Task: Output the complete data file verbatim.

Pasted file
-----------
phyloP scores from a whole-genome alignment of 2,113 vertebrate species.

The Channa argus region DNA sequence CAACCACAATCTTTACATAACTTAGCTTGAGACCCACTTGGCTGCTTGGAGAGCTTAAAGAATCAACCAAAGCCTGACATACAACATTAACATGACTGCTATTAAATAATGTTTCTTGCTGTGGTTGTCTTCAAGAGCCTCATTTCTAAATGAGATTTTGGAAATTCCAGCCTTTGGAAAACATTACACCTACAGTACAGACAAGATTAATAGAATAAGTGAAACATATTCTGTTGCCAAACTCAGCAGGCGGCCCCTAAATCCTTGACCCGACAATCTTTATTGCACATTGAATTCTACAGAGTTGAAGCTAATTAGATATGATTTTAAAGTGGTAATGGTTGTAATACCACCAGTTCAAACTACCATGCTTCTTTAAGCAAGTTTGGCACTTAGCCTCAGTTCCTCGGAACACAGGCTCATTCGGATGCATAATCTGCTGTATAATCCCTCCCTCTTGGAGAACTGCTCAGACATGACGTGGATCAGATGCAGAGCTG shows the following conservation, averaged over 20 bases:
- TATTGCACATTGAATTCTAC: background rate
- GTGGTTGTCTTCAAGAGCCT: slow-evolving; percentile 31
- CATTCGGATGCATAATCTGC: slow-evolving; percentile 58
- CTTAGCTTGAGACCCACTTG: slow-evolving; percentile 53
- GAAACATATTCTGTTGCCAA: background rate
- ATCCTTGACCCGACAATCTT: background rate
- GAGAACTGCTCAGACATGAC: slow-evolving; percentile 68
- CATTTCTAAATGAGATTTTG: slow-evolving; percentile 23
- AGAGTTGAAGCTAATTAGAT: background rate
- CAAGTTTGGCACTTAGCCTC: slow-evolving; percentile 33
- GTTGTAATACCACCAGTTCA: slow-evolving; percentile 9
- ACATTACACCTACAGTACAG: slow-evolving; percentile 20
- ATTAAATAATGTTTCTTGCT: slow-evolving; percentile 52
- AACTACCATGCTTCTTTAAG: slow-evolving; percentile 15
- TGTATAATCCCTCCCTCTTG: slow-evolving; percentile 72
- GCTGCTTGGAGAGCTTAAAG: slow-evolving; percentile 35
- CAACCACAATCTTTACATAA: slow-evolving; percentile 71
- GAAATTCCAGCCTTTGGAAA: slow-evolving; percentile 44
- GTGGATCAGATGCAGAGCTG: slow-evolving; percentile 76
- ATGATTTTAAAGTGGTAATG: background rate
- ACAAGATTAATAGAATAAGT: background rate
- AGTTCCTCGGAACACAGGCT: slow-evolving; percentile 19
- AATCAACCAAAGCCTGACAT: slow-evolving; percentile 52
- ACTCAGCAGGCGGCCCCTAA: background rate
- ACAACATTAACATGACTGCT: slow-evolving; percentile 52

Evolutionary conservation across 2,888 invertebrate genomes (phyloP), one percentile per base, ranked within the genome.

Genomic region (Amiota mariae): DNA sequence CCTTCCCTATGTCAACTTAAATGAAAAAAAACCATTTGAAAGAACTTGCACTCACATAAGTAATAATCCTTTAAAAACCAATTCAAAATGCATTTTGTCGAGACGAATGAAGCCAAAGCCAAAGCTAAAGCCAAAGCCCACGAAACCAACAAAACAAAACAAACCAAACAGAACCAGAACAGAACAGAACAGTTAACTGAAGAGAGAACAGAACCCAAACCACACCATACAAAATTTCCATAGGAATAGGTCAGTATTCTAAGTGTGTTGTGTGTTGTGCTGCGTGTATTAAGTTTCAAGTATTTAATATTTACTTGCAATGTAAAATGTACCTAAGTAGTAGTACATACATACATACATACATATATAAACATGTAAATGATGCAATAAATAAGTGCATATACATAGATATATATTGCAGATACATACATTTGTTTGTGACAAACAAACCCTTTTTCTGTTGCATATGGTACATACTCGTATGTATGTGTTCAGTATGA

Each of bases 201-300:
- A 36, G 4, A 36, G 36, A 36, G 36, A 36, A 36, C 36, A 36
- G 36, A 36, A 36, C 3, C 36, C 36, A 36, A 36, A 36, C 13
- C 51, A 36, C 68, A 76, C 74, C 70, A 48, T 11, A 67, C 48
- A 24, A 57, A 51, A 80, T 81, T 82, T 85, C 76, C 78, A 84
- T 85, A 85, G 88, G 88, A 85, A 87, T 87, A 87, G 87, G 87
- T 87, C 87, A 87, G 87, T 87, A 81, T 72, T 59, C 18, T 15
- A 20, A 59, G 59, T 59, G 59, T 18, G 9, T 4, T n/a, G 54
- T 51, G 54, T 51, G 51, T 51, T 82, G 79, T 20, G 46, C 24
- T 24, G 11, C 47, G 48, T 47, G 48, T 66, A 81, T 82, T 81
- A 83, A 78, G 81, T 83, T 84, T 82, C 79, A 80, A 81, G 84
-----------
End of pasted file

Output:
phyloP scores from a whole-genome alignment of 2,113 vertebrate species.

The Channa argus region DNA sequence CAACCACAATCTTTACATAACTTAGCTTGAGACCCACTTGGCTGCTTGGAGAGCTTAAAGAATCAACCAAAGCCTGACATACAACATTAACATGACTGCTATTAAATAATGTTTCTTGCTGTGGTTGTCTTCAAGAGCCTCATTTCTAAATGAGATTTTGGAAATTCCAGCCTTTGGAAAACATTACACCTACAGTACAGACAAGATTAATAGAATAAGTGAAACATATTCTGTTGCCAAACTCAGCAGGCGGCCCCTAAATCCTTGACCCGACAATCTTTATTGCACATTGAATTCTACAGAGTTGAAGCTAATTAGATATGATTTTAAAGTGGTAATGGTTGTAATACCACCAGTTCAAACTACCATGCTTCTTTAAGCAAGTTTGGCACTTAGCCTCAGTTCCTCGGAACACAGGCTCATTCGGATGCATAATCTGCTGTATAATCCCTCCCTCTTGGAGAACTGCTCAGACATGACGTGGATCAGATGCAGAGCTG shows the following conservation, averaged over 20 bases:
- TATTGCACATTGAATTCTAC: background rate
- GTGGTTGTCTTCAAGAGCCT: slow-evolving; percentile 31
- CATTCGGATGCATAATCTGC: slow-evolving; percentile 58
- CTTAGCTTGAGACCCACTTG: slow-evolving; percentile 53
- GAAACATATTCTGTTGCCAA: background rate
- ATCCTTGACCCGACAATCTT: background rate
- GAGAACTGCTCAGACATGAC: slow-evolving; percentile 68
- CATTTCTAAATGAGATTTTG: slow-evolving; percentile 23
- AGAGTTGAAGCTAATTAGAT: background rate
- CAAGTTTGGCACTTAGCCTC: slow-evolving; percentile 33
- GTTGTAATACCACCAGTTCA: slow-evolving; percentile 9
- ACATTACACCTACAGTACAG: slow-evolving; percentile 20
- ATTAAATAATGTTTCTTGCT: slow-evolving; percentile 52
- AACTACCATGCTTCTTTAAG: slow-evolving; percentile 15
- TGTATAATCCCTCCCTCTTG: slow-evolving; percentile 72
- GCTGCTTGGAGAGCTTAAAG: slow-evolving; percentile 35
- CAACCACAATCTTTACATAA: slow-evolving; percentile 71
- GAAATTCCAGCCTTTGGAAA: slow-evolving; percentile 44
- GTGGATCAGATGCAGAGCTG: slow-evolving; percentile 76
- ATGATTTTAAAGTGGTAATG: background rate
- ACAAGATTAATAGAATAAGT: background rate
- AGTTCCTCGGAACACAGGCT: slow-evolving; percentile 19
- AATCAACCAAAGCCTGACAT: slow-evolving; percentile 52
- ACTCAGCAGGCGGCCCCTAA: background rate
- ACAACATTAACATGACTGCT: slow-evolving; percentile 52

Evolutionary conservation across 2,888 invertebrate genomes (phyloP), one percentile per base, ranked within the genome.

Genomic region (Amiota mariae): DNA sequence CCTTCCCTATGTCAACTTAAATGAAAAAAAACCATTTGAAAGAACTTGCACTCACATAAGTAATAATCCTTTAAAAACCAATTCAAAATGCATTTTGTCGAGACGAATGAAGCCAAAGCCAAAGCTAAAGCCAAAGCCCACGAAACCAACAAAACAAAACAAACCAAACAGAACCAGAACAGAACAGAACAGTTAACTGAAGAGAGAACAGAACCCAAACCACACCATACAAAATTTCCATAGGAATAGGTCAGTATTCTAAGTGTGTTGTGTGTTGTGCTGCGTGTATTAAGTTTCAAGTATTTAATATTTACTTGCAATGTAAAATGTACCTAAGTAGTAGTACATACATACATACATACATATATAAACATGTAAATGATGCAATAAATAAGTGCATATACATAGATATATATTGCAGATACATACATTTGTTTGTGACAAACAAACCCTTTTTCTGTTGCATATGGTACATACTCGTATGTATGTGTTCAGTATGA

Each of bases 201-300:
- A 36, G 4, A 36, G 36, A 36, G 36, A 36, A 36, C 36, A 36
- G 36, A 36, A 36, C 3, C 36, C 36, A 36, A 36, A 36, C 13
- C 51, A 36, C 68, A 76, C 74, C 70, A 48, T 11, A 67, C 48
- A 24, A 57, A 51, A 80, T 81, T 82, T 85, C 76, C 78, A 84
- T 85, A 85, G 88, G 88, A 85, A 87, T 87, A 87, G 87, G 87
- T 87, C 87, A 87, G 87, T 87, A 81, T 72, T 59, C 18, T 15
- A 20, A 59, G 59, T 59, G 59, T 18, G 9, T 4, T n/a, G 54
- T 51, G 54, T 51, G 51, T 51, T 82, G 79, T 20, G 46, C 24
- T 24, G 11, C 47, G 48, T 47, G 48, T 66, A 81, T 82, T 81
- A 83, A 78, G 81, T 83, T 84, T 82, C 79, A 80, A 81, G 84